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This conference was created with the expert advice and counsel of Dr. Anthony J. Thomas, Jr., Head, Section on Male Infertility, Glickman Urological Institute, Cleveland Clinic Foundation. Dr. Thomas is an expert in andrology, the subspecialty of urology dealing with male reproductive function. I would especially recommend Dr. Thomas's book, written for the lay public, Overcoming Male Infertility, published in 2000.
Suppose you are one of the 10-15% of couples in Western countries who want children but are experiencing problems with fertility.(1) Where do you go for help? Just as there are many causes of infertility, there is a wide range of available remedies, from seeing your primary physician for a basic medical exam and information about the best timing of intercourse for conception to placing the entire reproductive process under the control of a specialist. When you do seek help, however, it can be helpful to have educated yourself about the current state of knowledge about infertility and infertility treatments. In this article, we will discuss male infertility, a problem that is far more common than many people realize.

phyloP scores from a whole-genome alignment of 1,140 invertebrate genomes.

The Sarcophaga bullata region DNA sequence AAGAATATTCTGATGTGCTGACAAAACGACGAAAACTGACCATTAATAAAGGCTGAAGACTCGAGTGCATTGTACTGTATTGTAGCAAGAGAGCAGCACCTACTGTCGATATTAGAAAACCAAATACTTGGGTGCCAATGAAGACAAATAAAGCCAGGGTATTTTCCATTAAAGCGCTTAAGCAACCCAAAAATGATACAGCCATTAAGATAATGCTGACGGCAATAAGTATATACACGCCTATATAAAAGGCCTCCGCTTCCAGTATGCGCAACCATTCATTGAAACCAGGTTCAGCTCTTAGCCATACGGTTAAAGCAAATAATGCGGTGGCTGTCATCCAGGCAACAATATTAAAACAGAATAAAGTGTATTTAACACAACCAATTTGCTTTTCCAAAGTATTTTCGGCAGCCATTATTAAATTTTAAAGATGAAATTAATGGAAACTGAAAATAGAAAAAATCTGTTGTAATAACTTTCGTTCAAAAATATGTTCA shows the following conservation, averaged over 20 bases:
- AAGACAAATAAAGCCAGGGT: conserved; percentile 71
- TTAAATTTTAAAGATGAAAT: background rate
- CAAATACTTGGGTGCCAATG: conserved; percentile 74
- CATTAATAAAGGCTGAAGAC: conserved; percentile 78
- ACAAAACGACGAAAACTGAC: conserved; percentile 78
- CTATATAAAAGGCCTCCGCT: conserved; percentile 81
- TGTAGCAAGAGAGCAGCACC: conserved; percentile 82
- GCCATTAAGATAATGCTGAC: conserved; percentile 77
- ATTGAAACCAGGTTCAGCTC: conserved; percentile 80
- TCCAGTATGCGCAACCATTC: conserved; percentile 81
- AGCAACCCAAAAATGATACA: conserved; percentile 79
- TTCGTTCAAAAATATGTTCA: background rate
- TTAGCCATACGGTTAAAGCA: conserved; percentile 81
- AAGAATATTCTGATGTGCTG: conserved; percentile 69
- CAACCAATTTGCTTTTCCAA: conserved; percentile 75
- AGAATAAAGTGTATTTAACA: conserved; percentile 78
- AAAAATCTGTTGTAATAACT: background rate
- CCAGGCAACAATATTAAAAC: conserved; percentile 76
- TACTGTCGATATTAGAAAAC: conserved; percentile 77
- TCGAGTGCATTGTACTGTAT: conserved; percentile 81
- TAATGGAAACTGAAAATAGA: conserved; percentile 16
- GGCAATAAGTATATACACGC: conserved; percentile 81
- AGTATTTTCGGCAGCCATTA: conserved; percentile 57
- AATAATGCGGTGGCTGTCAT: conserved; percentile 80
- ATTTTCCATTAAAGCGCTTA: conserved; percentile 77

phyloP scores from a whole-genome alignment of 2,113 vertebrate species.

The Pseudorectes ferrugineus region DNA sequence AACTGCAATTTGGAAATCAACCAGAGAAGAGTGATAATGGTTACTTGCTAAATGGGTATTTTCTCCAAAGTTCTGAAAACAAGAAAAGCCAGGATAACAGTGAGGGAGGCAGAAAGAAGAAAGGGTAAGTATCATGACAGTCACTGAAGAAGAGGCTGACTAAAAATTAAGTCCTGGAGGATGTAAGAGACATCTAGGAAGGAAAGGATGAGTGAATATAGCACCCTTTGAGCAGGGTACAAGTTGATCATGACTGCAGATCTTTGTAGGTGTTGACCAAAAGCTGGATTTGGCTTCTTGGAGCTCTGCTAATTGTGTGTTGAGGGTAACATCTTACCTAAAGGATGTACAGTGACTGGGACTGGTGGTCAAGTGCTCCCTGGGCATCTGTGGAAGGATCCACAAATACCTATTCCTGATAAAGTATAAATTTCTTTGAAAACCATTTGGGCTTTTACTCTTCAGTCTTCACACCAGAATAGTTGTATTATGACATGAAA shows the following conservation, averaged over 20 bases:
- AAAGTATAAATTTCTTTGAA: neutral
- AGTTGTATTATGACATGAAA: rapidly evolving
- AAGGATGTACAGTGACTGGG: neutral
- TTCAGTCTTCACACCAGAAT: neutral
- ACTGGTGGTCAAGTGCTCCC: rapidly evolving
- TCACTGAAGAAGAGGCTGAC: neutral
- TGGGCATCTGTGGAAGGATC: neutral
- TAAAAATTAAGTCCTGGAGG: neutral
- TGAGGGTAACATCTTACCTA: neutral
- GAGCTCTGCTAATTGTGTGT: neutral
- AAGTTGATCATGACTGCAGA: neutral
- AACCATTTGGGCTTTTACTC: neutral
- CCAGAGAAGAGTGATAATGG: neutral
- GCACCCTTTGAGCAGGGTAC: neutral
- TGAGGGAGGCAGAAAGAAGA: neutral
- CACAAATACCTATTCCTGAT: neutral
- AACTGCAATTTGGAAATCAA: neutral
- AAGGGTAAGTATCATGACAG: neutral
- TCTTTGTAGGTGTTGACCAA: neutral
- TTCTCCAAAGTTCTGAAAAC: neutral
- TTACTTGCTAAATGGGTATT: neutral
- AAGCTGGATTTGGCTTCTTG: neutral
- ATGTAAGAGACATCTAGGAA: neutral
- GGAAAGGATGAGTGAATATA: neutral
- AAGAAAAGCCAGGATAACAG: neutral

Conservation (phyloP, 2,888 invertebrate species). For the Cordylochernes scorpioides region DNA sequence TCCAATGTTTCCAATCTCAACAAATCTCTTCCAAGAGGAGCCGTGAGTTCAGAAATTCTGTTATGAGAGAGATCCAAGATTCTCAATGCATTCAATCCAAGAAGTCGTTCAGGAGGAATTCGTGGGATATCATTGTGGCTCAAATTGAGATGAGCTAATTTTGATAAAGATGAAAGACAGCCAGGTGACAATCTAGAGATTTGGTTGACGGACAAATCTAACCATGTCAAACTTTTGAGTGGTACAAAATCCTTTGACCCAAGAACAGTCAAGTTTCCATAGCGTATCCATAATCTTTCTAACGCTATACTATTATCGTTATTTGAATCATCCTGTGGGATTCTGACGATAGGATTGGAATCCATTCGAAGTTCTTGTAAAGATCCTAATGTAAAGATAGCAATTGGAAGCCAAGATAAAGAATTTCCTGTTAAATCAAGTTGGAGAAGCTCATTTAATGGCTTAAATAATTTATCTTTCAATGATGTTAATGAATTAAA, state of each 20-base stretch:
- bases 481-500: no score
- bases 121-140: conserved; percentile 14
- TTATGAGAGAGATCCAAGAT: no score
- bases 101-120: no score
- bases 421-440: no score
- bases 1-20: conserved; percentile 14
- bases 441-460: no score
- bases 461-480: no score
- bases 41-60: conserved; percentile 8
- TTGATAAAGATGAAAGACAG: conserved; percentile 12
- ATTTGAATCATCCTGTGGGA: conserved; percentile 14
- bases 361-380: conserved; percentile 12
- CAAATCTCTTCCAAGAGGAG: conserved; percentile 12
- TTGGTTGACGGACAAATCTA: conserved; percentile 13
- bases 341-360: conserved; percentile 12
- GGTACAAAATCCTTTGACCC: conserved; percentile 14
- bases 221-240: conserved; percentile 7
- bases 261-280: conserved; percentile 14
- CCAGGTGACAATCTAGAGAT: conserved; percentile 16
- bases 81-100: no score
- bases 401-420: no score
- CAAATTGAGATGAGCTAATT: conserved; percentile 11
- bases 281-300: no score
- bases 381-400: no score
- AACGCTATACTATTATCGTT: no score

Statistically, 30-40% of fertility problems are caused by problems with the male, and 30-40% by problems with the female. The remainder either are caused by a combination of problems on both sides or are unknown. The Centers for Disease Control collects data from fertility clinics doing in vitro fertilization. Their latest figures on infertility causes in couples in which the woman is under 35 are: 40% female, 23% male, 17% combined male and female, 10% more than one female factor and 10% unexplained.(2) By either measure, male infertility seems to be a significant factor in about 40% of couples who have infertility problems.
What Are Infertility, Subfertility, and Sterility?Doctors use these and other terms to define different types of fertility-related conditions. Even so, the definitions of the above terms have changed as technology has advanced.
Sterility is the absolute inability to procreate. For instance, a woman has no uterus or a man has no testes (the male sex organs). In years past, a woman with blocked fallopian tubes or a man with an obstructed vas deferens would be considered sterile and beyond help. With the advent of assisted reproductive technology (ART), however, this is no longer the case. Many couples who were once in this category can now get help.
Infertility is usually defined as the inability to achieve pregnancy after one year of frequent, unprotected intercourse. This is not an exact measurement. Over time many couples in this category may, in fact, achieve pregnancy. Statisically, after five years, nearly one half of so-called "infertile" couples do conceive.
Subfertility is used to describe the gray area between normal fertility and sterility; the term is often used interchangeably with infertility.